Rarely does one have the chance to stroll into twenty-four centuries of history and countless previous centuries of human presence, all within medieval walls, which surround 58.37 hectares of land. Even more rarely is one able to spend time in such a fabulous place, where, today, 2.500 inhabitants still share an amazing palette of multicultural influences.
The Mosque of Suleyman the Magnificent was originally built in 1523, by order of Suleyman himself, the conqueror of Rhodes. It was reconstructed and obviously modified in 1808, integrating the elements of neoclassicism, which was very popular in the Ottoman empire during the 19th century.
Hippocrates Square at the end of Socrates Street, the main shopping thoroughfare of the Old Town.
The Grand Master’s Palace, the most imposing edifice in the Old Town, was the headquarters of the leader of the Order of the Knights of Saint John, and at the same time a strong fortress. It was built in the 14th century on the ruins of a Byzantine fort. It consists of two storeys with a large internal courtyard. It was destroyed in the period of Turkish rule and rebuilt in the 1930’s in the magnifi- cent style we see now. Today the Palace is a museum, and its many rooms contain important archaeological finds from ancient and medieval Rhodes.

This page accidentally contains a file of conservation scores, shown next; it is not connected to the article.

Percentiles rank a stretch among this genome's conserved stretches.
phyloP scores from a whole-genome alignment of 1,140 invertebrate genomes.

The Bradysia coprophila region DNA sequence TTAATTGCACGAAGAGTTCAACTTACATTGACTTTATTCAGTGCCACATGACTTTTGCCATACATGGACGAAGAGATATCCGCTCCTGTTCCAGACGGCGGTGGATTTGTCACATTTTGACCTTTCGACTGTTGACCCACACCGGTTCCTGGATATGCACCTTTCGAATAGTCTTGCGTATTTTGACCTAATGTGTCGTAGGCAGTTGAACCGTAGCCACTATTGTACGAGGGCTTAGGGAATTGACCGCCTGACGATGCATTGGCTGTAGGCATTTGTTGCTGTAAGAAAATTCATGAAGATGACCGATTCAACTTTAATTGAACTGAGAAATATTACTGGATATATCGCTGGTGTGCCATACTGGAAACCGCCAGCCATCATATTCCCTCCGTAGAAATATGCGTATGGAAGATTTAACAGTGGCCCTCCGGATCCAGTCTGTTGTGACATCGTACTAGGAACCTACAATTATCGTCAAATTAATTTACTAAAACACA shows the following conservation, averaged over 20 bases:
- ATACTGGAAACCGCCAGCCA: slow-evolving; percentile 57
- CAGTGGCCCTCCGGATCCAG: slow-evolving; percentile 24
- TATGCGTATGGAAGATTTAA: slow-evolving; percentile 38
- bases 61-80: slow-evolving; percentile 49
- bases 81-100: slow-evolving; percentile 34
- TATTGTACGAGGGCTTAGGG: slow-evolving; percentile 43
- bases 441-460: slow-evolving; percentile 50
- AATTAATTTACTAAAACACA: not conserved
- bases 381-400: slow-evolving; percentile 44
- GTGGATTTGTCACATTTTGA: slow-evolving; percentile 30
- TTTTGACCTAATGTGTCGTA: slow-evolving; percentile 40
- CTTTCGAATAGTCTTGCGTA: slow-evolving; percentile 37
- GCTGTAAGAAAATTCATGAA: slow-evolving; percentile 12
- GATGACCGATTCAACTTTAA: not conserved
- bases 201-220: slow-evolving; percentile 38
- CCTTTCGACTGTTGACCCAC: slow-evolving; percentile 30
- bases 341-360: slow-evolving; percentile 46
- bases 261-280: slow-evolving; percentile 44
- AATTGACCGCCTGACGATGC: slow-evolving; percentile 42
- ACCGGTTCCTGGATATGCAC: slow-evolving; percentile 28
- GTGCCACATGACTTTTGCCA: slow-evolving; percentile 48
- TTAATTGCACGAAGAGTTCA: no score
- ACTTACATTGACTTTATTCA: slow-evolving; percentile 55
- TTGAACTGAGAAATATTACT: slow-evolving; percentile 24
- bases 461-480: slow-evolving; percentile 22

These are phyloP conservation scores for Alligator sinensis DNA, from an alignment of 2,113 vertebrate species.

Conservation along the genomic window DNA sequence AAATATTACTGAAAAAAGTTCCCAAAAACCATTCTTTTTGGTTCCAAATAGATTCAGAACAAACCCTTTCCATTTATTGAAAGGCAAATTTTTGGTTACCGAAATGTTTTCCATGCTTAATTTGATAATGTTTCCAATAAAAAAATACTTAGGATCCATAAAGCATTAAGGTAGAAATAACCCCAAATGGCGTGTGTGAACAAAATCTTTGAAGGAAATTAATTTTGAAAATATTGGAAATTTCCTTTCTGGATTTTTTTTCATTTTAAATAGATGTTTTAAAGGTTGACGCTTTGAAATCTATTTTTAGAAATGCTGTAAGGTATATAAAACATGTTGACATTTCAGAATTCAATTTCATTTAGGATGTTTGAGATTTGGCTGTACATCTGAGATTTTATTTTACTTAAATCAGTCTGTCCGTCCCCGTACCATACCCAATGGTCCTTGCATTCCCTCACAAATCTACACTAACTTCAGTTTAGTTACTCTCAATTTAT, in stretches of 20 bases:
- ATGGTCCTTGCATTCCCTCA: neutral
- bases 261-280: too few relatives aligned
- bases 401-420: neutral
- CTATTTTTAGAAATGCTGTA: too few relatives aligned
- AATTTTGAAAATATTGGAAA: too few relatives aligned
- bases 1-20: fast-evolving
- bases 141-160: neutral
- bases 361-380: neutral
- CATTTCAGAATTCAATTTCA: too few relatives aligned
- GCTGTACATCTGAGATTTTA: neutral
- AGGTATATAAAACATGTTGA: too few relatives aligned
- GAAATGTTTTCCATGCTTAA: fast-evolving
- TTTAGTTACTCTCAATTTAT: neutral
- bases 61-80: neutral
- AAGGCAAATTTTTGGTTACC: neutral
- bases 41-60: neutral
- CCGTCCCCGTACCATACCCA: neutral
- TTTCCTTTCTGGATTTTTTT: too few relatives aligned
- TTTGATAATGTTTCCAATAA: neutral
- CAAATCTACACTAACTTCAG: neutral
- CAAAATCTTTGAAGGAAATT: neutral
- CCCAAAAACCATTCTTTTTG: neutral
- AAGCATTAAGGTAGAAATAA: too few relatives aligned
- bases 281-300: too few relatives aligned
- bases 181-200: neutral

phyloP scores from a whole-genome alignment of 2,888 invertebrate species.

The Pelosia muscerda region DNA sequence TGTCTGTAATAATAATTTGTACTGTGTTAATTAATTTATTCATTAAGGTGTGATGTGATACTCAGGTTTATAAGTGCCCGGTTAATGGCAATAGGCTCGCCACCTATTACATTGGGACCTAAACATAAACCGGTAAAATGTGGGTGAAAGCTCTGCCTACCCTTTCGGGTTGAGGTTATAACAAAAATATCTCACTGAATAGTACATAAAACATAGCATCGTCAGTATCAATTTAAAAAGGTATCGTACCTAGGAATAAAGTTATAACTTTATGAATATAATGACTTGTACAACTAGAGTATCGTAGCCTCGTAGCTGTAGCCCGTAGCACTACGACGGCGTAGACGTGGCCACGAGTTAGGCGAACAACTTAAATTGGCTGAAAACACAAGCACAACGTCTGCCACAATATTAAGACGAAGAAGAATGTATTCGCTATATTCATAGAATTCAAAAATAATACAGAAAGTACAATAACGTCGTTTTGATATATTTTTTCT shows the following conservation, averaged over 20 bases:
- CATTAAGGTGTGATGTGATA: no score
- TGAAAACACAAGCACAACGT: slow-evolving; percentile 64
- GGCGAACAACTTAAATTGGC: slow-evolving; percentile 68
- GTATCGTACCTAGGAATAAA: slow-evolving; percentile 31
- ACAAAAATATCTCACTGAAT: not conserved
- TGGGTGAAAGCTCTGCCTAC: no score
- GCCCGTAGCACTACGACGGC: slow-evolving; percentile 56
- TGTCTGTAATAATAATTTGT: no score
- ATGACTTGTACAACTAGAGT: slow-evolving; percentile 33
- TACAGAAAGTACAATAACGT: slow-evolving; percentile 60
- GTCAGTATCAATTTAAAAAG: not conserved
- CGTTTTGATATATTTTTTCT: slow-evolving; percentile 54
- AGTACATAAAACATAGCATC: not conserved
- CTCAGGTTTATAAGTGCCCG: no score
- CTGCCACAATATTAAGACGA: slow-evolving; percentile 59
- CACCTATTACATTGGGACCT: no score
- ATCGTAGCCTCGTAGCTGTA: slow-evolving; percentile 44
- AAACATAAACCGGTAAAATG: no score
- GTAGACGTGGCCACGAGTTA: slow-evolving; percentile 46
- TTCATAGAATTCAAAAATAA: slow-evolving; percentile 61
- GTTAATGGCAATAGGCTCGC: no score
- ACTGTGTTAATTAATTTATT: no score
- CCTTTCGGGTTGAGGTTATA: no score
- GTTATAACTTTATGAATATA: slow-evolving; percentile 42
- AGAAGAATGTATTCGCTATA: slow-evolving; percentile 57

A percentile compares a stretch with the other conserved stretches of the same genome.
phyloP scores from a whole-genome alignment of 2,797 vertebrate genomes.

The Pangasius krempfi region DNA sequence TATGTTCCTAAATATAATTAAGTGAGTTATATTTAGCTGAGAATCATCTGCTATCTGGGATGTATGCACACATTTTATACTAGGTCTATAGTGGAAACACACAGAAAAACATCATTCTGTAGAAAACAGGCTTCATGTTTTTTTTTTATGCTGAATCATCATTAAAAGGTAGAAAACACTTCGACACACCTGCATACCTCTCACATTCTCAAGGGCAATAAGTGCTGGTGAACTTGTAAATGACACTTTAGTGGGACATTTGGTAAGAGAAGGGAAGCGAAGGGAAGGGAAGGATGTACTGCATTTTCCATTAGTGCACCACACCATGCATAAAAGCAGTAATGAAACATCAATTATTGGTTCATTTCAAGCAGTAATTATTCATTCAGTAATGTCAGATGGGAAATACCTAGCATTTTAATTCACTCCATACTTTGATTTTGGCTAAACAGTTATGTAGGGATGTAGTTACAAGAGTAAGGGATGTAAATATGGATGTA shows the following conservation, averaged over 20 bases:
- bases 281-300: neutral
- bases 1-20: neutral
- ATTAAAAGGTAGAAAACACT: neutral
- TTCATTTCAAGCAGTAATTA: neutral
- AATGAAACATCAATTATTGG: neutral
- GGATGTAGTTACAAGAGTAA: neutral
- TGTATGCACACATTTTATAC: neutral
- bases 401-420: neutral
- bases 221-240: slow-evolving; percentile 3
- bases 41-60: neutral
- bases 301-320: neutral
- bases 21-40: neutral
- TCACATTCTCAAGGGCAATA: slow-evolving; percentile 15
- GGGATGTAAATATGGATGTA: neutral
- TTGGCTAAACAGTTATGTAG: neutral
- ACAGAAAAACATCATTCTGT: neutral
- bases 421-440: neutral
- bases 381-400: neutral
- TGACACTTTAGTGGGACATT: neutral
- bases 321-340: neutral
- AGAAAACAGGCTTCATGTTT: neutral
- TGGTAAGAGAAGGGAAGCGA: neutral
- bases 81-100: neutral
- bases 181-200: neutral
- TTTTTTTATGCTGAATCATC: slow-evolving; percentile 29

The church of the Panagia (Virgin Mary) of the Burgh, a late gothic structure of the 14th century. Bombed in the Second World War, only the sanctuary’s three apses remain standing today.
The famous Street of the Knights (Ippoton),
The archeological museum of Rhodes is located in Mouseiou square in the Medieval town, near the commercial port. Building began in 1440 and was completed in 1485. It was turned into a military camp during Turkish rule. Exhibits include vessels, jewelry and statuettes from ancient Ialyssos and Kameiros, sculptures from the archaic, the Classic, the Hellenistic and the Byzantine period, clay vessels and tools from the caves of Kalymnos and Kos, etc.